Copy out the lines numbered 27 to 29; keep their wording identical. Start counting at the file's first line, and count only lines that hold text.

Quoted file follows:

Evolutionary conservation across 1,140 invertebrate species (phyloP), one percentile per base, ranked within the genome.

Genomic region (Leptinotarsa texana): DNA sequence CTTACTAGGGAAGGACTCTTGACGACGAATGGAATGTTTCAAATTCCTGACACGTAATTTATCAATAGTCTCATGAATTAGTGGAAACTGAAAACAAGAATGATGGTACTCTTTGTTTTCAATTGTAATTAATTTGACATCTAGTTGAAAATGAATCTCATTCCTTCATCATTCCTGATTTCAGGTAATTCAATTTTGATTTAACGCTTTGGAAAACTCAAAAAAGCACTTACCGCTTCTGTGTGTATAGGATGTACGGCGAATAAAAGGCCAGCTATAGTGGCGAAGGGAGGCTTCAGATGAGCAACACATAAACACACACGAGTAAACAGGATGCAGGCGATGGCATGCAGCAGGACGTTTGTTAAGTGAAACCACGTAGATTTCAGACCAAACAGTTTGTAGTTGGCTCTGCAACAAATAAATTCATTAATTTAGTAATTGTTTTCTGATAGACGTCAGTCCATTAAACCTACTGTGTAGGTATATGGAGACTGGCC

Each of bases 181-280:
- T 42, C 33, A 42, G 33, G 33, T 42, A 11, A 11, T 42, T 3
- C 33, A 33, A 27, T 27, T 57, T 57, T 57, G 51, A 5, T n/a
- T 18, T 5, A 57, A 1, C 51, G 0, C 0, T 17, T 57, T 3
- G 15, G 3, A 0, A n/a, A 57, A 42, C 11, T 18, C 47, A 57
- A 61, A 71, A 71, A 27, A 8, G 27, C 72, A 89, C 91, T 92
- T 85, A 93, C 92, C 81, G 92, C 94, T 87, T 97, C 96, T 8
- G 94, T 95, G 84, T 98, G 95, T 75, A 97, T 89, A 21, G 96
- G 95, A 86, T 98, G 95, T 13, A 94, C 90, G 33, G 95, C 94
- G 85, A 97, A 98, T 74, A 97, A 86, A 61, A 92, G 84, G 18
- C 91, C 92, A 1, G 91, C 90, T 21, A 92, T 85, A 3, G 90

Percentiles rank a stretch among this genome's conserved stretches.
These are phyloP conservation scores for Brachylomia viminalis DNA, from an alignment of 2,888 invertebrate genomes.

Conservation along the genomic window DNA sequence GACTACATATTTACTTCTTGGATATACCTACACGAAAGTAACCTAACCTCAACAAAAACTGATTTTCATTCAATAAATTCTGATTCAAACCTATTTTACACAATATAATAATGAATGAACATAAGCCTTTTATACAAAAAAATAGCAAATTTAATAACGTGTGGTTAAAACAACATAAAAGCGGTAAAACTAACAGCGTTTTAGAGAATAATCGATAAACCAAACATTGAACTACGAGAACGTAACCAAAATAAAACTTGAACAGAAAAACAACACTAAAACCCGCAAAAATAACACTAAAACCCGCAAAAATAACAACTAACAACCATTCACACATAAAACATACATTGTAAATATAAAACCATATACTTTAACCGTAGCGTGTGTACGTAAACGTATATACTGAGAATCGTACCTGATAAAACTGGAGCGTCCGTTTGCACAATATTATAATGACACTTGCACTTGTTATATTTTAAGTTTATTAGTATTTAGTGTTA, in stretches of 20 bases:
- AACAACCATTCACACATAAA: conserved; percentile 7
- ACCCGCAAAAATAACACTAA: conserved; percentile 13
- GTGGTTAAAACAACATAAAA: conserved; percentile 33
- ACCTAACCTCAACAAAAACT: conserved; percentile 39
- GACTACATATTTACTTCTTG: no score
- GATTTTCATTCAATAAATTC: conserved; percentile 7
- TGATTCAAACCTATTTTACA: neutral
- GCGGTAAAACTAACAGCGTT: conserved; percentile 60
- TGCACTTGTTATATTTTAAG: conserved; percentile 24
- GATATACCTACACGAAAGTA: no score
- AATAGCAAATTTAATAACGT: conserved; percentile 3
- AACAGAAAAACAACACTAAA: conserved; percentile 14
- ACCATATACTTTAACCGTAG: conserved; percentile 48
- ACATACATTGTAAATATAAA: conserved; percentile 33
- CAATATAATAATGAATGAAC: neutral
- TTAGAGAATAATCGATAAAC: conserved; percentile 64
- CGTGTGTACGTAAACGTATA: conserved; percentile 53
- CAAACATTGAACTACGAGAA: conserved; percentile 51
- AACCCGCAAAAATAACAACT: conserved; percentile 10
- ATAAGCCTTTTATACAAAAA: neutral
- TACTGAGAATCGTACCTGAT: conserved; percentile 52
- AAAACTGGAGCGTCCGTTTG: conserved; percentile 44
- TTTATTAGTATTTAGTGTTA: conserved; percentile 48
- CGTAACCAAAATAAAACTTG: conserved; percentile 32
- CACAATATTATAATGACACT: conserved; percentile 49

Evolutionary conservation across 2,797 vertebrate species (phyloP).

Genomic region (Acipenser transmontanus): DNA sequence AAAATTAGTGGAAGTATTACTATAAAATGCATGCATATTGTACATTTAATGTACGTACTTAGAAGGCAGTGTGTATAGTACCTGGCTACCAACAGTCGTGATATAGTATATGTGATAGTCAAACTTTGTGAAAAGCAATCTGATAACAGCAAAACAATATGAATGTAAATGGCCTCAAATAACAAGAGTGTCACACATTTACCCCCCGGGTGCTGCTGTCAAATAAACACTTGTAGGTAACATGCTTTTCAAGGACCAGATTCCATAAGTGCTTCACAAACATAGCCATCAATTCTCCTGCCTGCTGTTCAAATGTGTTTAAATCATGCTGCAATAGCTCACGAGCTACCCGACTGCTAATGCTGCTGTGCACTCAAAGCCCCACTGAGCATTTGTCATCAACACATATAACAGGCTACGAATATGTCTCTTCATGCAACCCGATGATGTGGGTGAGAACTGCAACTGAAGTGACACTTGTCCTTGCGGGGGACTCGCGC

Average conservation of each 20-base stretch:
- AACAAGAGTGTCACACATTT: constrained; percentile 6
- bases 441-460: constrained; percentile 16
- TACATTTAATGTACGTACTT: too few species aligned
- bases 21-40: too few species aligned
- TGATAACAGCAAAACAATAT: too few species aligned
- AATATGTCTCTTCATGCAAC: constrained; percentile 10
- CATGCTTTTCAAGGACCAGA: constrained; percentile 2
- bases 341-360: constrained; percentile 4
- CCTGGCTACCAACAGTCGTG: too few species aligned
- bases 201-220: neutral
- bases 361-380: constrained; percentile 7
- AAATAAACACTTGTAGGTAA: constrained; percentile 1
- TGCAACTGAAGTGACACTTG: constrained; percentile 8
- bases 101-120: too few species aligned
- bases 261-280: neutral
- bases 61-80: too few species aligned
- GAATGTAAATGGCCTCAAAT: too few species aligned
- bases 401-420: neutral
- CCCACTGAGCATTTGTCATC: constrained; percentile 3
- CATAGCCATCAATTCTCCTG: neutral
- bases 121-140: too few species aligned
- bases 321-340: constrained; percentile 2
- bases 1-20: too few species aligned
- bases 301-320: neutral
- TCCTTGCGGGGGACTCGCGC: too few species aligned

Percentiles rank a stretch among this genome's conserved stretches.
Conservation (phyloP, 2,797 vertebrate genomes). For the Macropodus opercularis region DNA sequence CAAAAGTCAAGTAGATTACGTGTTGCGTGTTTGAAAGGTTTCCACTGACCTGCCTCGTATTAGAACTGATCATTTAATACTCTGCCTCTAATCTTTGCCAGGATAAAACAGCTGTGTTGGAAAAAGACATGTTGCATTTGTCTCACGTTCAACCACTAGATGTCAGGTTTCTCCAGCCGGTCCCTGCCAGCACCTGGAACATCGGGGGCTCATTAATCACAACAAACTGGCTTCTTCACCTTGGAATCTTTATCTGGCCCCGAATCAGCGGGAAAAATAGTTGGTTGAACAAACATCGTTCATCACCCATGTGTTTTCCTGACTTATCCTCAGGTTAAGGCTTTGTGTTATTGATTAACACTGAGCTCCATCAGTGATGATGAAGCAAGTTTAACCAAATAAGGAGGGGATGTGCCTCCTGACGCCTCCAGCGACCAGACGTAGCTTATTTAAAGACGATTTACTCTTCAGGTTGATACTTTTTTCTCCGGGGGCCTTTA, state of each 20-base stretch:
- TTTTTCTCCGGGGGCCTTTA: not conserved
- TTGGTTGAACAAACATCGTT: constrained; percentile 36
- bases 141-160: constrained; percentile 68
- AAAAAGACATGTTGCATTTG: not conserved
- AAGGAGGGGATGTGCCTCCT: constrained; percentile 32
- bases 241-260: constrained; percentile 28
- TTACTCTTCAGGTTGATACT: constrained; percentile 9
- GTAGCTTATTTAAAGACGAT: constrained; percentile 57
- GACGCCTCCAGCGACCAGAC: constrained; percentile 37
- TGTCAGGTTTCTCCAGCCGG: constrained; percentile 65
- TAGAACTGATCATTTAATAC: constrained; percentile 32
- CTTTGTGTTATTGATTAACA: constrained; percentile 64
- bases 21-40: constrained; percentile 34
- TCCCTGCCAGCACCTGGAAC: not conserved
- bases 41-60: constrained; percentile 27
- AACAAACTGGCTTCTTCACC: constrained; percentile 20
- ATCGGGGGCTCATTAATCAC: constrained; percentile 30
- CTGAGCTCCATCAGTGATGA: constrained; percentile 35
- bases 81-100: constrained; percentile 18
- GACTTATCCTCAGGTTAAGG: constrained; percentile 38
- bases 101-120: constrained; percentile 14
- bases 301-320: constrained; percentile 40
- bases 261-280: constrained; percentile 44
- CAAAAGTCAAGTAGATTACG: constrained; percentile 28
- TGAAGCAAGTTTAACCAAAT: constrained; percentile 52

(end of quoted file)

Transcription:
- AATAGCAAATTTAATAACGT: conserved; percentile 3
- AACAGAAAAACAACACTAAA: conserved; percentile 14
- ACCATATACTTTAACCGTAG: conserved; percentile 48